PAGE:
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Best plants for flavor, production in urban area

 
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What are your best plants in an urban area for flavor and production?  I find them to be different.

Maybe Vera can help us on this one.

I get more poundage from quince and Asian pears by tree than apples, but I actually eat all of the apples.  That's partially because I can grow the varieties that I like the best and there are several that store very well all winter.

For flavor, I would say probably pie cherries, because they are so flavorful and it is so hard to find organic pie cherries.  My biochar really kicked them into gear too. Second for me would probably be American persimmons for exactly the same reasons.

What are yours?

John S
PDX OR

 
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I like to grow Asian Pears, Asian Persimmons, Jujube, Muscadine, Raspberry.  I am working on Kiwi and Pawpaw, Fig and several Pluots and Plums.
All on 0.65 acres.
 
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Black-cap raspberries (the feral sort) are very flavorful, and productive even in somewhat shady parts of my yard. You don't need much space to get a lot of fruit, we have a half-dozen canes around the edges of the yard, and in season it is more than my family can consume fresh from day-to-day, so plenty to freeze or can. They are not bothered by pests or disease. You do need to prune them to keep the "whip" ends from rooting and taking over the yard, though.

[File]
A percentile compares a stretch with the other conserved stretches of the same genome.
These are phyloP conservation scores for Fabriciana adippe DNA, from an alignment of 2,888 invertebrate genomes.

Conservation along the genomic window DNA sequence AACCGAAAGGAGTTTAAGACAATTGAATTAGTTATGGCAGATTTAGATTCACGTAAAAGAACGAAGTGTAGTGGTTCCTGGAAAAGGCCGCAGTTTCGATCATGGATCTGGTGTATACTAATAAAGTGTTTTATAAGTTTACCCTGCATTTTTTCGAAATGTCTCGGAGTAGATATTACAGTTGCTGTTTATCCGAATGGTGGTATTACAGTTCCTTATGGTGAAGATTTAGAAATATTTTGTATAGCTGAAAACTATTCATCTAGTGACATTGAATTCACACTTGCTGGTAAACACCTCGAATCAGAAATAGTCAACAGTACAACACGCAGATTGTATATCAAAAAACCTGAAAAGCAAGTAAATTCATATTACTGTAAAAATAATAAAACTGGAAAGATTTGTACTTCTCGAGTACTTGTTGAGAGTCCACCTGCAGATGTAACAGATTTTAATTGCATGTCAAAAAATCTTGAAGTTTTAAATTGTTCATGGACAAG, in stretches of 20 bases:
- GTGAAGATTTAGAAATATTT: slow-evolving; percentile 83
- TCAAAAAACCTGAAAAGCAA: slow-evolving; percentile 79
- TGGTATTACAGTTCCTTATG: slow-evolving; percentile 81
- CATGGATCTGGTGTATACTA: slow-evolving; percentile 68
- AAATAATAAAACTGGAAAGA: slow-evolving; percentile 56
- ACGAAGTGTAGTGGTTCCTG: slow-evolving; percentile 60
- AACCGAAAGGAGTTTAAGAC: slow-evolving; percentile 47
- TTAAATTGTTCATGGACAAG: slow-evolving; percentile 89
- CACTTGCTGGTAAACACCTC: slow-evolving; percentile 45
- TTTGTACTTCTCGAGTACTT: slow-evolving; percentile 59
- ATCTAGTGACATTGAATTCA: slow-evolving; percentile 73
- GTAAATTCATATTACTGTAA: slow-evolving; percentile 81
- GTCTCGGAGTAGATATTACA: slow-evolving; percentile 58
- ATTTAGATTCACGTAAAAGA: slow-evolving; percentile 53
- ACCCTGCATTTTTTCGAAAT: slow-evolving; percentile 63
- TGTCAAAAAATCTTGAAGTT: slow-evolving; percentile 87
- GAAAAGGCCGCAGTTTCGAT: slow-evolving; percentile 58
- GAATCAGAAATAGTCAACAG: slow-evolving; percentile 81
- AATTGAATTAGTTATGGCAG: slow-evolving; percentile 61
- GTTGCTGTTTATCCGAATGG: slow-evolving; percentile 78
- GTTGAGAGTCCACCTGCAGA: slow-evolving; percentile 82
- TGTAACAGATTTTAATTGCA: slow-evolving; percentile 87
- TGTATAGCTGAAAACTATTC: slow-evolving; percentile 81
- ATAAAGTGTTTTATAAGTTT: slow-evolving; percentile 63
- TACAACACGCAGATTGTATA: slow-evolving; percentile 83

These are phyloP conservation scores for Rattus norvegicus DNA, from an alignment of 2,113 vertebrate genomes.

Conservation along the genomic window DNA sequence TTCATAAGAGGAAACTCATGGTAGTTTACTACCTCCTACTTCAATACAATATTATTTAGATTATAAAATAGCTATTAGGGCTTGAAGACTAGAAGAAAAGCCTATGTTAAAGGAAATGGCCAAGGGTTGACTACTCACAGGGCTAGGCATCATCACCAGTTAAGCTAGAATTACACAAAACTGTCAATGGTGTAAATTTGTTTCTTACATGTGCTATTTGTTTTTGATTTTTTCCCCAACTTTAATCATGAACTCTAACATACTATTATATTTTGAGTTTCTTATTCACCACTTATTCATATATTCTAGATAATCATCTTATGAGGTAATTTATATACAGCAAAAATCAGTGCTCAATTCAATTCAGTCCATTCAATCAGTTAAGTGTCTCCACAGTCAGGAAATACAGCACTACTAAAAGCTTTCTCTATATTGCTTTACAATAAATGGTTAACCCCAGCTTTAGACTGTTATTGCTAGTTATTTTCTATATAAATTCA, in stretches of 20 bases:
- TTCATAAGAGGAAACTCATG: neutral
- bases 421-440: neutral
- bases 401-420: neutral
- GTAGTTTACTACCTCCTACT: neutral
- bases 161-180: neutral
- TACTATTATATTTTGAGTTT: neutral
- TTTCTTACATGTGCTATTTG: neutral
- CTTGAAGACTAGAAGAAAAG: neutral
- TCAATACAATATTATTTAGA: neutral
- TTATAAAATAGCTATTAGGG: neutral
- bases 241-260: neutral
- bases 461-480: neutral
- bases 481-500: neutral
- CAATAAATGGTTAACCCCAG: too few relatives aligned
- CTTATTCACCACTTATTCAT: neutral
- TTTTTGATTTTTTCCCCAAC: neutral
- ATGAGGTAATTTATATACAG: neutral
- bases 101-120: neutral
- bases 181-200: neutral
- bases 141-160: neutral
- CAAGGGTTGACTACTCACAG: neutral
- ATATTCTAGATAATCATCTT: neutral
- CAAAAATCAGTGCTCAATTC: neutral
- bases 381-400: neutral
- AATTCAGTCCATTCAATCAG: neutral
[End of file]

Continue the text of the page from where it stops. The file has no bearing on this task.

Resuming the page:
Redcurrants likewise are very productive and flavorful, thought they are very tart so better for drinks/jellies/baking than straight eating in my opinion. Very easy to grow for a fruit that is so expensive at the markets. They propagate easily and do sprawl if not pruned, but do not spread aggressively like the black-caps.

Rhubarb is an attractive plant that needs little care to come up year after year, just split it up like you would a hosta every so often.

Concord-type grapes produce a lot of fruit all at once, probably the greats pound-per-square-foot of anything it the yard. However, they are bothered by fruit flies and fungus, which reduces the actual usable harvest substantially. They also really like my neighbors' side of the fence more than mine, and they are not so keen on the fruit.
 
John Suavecito
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Black cap raspberries are hard to find and an absolute powerhouse against cancer, especially oral cancer.  PLus they taste good, particularly in jams.

https://nutritionfacts.org/video/black-raspberries-versus-oral-cancer/

Concord grapes are another nutritional and flavor powerhouse. The leaves are vegetables, too.  I agree with rhubarb-lots of a particular food for a small space.

John S
PDX OR
 
Mk Neal
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Interesting about the effect on cancer. Black-Cap raspberries have always been one of my favorites, I was happy they showed up in my yard. They are pretty much naturalized in the upper Midwest, I would say. Tend to find them at the edges of forest and disturbed ground.
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